Was it a blip, or a breakthrough? Scientists around the globe are revved up with excitement as the world’s biggest atom smasher — best known for revealing the Higgs boson four years ago — starts whirring again to churn out data that may confirm cautious hints of an entirely new particle. Such a discovery would all but upend the most basic understanding of physics, experts say. –Washington Post
Here we go again. We are supposed to be excited by the return of the Hadron Collider, a particularly obnoxious form of Big Science.
We’ve written on this subject a good deal: In the 21st century, only large government projects are to be seen as advancing technology and creating breakthroughs.
Our point of view is that most significant advances are made by individuals not crowds. It’s an inverse phenomenon. The more scientists there are, the less originality exists.
It’s no coincidence that two “Steves” in a garage refined the defining technology of the past 50 years – the “personal computer.”
This sort of argument is not ordinarily made in the modern media. Instead, we are exposed to endless adulatory profiles of corporate breakthroughs and the creative genius clustered around government funded projects.
This Washington Post article, excerpted above, is a good example of the latter. The Hadron Collider is doing the good, patient work of advancing the Theory of Relativity.
But then there is this statement from idiosyncratic electrical engineer, Eric Dollard, who has written a tract entitled The Theory of Anti-Relativity:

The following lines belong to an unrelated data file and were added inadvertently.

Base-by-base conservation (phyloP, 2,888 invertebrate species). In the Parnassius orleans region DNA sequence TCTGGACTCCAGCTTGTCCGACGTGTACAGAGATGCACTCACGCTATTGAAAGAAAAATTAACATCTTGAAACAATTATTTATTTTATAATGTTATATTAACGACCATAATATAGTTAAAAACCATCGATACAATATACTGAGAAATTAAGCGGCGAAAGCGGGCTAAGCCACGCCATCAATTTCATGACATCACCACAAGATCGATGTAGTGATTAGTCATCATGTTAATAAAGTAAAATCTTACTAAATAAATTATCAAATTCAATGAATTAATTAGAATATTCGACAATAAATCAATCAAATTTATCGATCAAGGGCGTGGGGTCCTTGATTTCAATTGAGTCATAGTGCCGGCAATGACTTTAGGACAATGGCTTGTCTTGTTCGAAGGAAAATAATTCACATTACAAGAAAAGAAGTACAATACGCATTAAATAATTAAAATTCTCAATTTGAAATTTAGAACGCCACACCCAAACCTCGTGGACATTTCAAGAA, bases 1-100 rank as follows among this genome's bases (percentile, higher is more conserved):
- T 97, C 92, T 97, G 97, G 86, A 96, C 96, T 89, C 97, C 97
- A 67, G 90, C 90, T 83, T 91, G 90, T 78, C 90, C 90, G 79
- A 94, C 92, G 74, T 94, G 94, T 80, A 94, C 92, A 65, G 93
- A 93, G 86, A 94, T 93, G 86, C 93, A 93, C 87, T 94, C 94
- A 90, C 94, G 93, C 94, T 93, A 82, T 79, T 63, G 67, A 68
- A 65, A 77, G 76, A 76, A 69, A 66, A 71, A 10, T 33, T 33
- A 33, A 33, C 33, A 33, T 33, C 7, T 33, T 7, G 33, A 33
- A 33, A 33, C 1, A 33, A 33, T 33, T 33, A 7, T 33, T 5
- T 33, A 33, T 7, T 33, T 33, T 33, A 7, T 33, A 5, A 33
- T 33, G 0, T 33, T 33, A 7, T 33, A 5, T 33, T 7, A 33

Einstein is a false prophet. The Theory of Relativity as the “Holy Scripture” is like a televangelistic sales pitch. Nikola Tesla regarded Relativity as the greatest historical aberration of scientific thought. Relativity is no more than a philosophical standpoint, a virus to infect a “New Age”.
Einstein is a kind of Big Science icon. After all, he was instrumental in suggesting what would ultimately become the Manhattan Project that employed thousands to develop the nuclear bomb.
And yet perhaps the Manhattan Project was hyped too. There are significant questions as to whether atomic bombs were even dropped on Japan. We reported on that HERE.
We have plenty of reasons to be skeptical these days. The US government developed the atomic bomb and went to the moon in the span of 30 years with laughably primitive technology. We have trouble recognizing that government.
We’re only familiar with the one that couldn’t even produce a health care website with much more advanced tools.
Big Science is a kind of trap, producing groupthink. That’s one of the reasons we’ve ended up with the Hadron Collider and its endless attempts to buttress the seemingly misguided ideas of modern, gravitational physics.
Look at the night sky through a telescope and study galactic spirals. Does gravity create spirals? Thunderbolts.info.com tells us that:
Laboratory experiments, together with advanced simulation capabilities, have shown that electric forces can efficiently organize spiral galaxies, without resorting to the wild card of gravity-only cosmology–the Black Hole.
And what about plasma? One of the most brilliant men of the 20th century, Nikola Tesla, believed the universe was composed considerably of light and plasmatic energy – aether.